Oh yes, these peanut butter kitchen sink cookies (as in, there’s EVERYTHING but the kitchen sink in them) are amazing! Soft, crunchy, caramelly, delicious!

Soft, chewy, crunchy, sweet, salty, caramelly – this cookie has it all. 

Baked peanut butter kitchen sink cookies with one broken in half.

When visiting Montana this summer, my sister-in-law, Erin, made these cookies for us two days in a row (because our greedy hands couldn’t get enough), and I knew immediately my blog wouldn’t be the same until I had a recipe like this on my site.

Since then, I’ve made these cookies myself four or five times (including making and serving 150 of them at my cousin’s wedding dinner a few weeks ago), and they have skyrocketed to favorite cookie status. I mean, just look at them! The wow factor is huge.

Baked peanut butter kitchen sink cookie on white parchment paper.

Quick Story that is relevant, kind of, I promise

When I was probably about 10 years old, we lived in Houston, Texas, and my mom had a church responsibility to follow up with the young 19-something missionaries serving in our area. One day she went over there to visit with them (and mostly check to see if their often-neglected apartment was getting cleaned), and they proudly told her they had made cookies and sent them to their families!

Because they had a very sparsely furnished kitchen, she was quite surprised. She politely asked them what kind of cookies they had made. Chocolate Chip. Then she kindly and somewhat gently asked what they had used to make them (they literally only had a couple cereal bowls, plates, and a few utensils). Unabashed, they announced that without the use of a large mixing bowl, they had the brilliant idea to use their kitchen sink to mix the dough! (And then borrow baking sheets from a neighbor.) A few more probing questions from my slightly aghast mom revealed that no, no indeed, the rather grimy kitchen sink hadn’t been scrubbed cleaned before the cookie making endeavor. 

I remember my mom coming home and telling us about this kitchen sink cookie experience and with a furrowed brow wondering out loud if she should somehow alert the families that might be on the receiving end of these cookies?? I have no idea if those cookies ever made it to their destination and what the result was, but I’ve always had a bit of a gag reflex thinking of those kitchen sink cookies from the 1980’s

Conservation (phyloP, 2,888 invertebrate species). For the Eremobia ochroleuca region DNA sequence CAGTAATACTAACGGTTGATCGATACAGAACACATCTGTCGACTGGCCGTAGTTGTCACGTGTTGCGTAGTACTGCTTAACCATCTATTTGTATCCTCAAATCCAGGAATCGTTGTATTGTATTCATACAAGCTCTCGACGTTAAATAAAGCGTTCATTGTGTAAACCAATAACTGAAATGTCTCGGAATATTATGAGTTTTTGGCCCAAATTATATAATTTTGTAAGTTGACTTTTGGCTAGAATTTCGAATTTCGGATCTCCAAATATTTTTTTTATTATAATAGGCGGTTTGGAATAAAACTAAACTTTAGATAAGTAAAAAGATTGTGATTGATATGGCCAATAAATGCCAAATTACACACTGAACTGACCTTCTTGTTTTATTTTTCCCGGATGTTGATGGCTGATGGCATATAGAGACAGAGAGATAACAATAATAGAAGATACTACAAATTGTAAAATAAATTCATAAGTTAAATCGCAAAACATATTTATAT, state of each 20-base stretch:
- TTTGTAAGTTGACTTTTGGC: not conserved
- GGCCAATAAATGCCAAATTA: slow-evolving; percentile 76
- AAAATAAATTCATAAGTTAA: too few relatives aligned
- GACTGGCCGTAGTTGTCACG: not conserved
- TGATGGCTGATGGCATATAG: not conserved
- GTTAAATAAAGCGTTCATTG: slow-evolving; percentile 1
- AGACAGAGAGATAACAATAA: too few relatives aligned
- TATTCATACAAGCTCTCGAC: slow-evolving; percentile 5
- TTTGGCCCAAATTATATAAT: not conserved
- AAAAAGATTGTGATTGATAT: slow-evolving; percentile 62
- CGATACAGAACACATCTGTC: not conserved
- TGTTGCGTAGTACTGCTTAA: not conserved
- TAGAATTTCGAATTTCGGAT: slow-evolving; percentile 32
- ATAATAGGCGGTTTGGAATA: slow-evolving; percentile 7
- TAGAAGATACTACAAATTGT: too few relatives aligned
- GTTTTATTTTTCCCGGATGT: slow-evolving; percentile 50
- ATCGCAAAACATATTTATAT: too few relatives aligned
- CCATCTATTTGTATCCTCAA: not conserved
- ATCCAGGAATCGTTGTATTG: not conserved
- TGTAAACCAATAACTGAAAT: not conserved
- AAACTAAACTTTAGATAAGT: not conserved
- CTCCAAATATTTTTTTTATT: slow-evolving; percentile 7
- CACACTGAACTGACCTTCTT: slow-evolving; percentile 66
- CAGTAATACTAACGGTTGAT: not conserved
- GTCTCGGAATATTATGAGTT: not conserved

Peanut butter kitchen sink cookie unbaked on baking tray.

Thankfully these peanut butter kitchen sink cookies I’m sharing with you today are not literal in anyway (no kitchen sinks were used or harmed in the making of these cookies). They are 100% delicious and totally food safe, I promise. 🙂

If you want to see a whole list of name suggestions, here you go. My 12-year old lovingly compiled this list after reading through the hundreds of Instagram responses. So many great cookie name ideas! I just love you guys. 

Here are a few notable/clever favorites: 

G.O.A.T. (greatest of all time) cookies
-Whatcha-Mel-Callsit cookies (hahaha)
-What You Find Under the Carseat Cookie (slightly gross but super funny)
-Spanx Busters
-Pantry Cleanout or Pantry Raid Cookie
-Pretzel Monster Cookies
-Mary Poppins Cookie (because Mary Poppins is Practically Perfect in Every Way) 🙂

Peanut butter kitchen sink cookie dough with tons of add-ins before it is mixed.

Other than adding in a bazillion extra ingredients, these peanut butter kitchen sink cookies aren’t any more difficult to whip up than your average, every day drop cookie. 

The soft peanut butter cookie dough base is mixed together (in a stand mixer or using an electric hand mixer) with the flour just barely getting incorporated before adding in all those glorious extras.

Can I add something else? 

Why not?? Here’s what’s going on in these cookies so far:

-toasted pecans (I’m normally a don’t-put-nuts-in-my-cookie kind of gal, but they are super tasty in these cookies! Use them!)
-peanut butter chips
-chocolate chips
-caramel balls (I’m talking about the Kraft brand of unwrapped caramel bits similar in size to large chocolate chips; when I’ve been out, I unwrapped soft Kraft or Trader Joe’s caramels and cut them into pieces with my bench knife {aff. link}…a labor of love that is totally and completely worth it)
-M&Ms (I’ve used regular M&Ms, dark chocolate M&Ms, and caramel M&Ms)

I think you could play with the add-ins to your hearts content. What about:

-other chopped up candy bars (the sky is the limit)
-pretzels IN the dough vs just pressed on the outside
-other types of chopped nuts

Mixed peanut butter kitchen sink cookie dough in Bosch mixer.

Once the cookie dough is mixed, roll the dough into balls. Because of all the add-ins, the dough balls won’t be perfectly round. That’s ok. All those lumps and bumps just mean extra yumminess.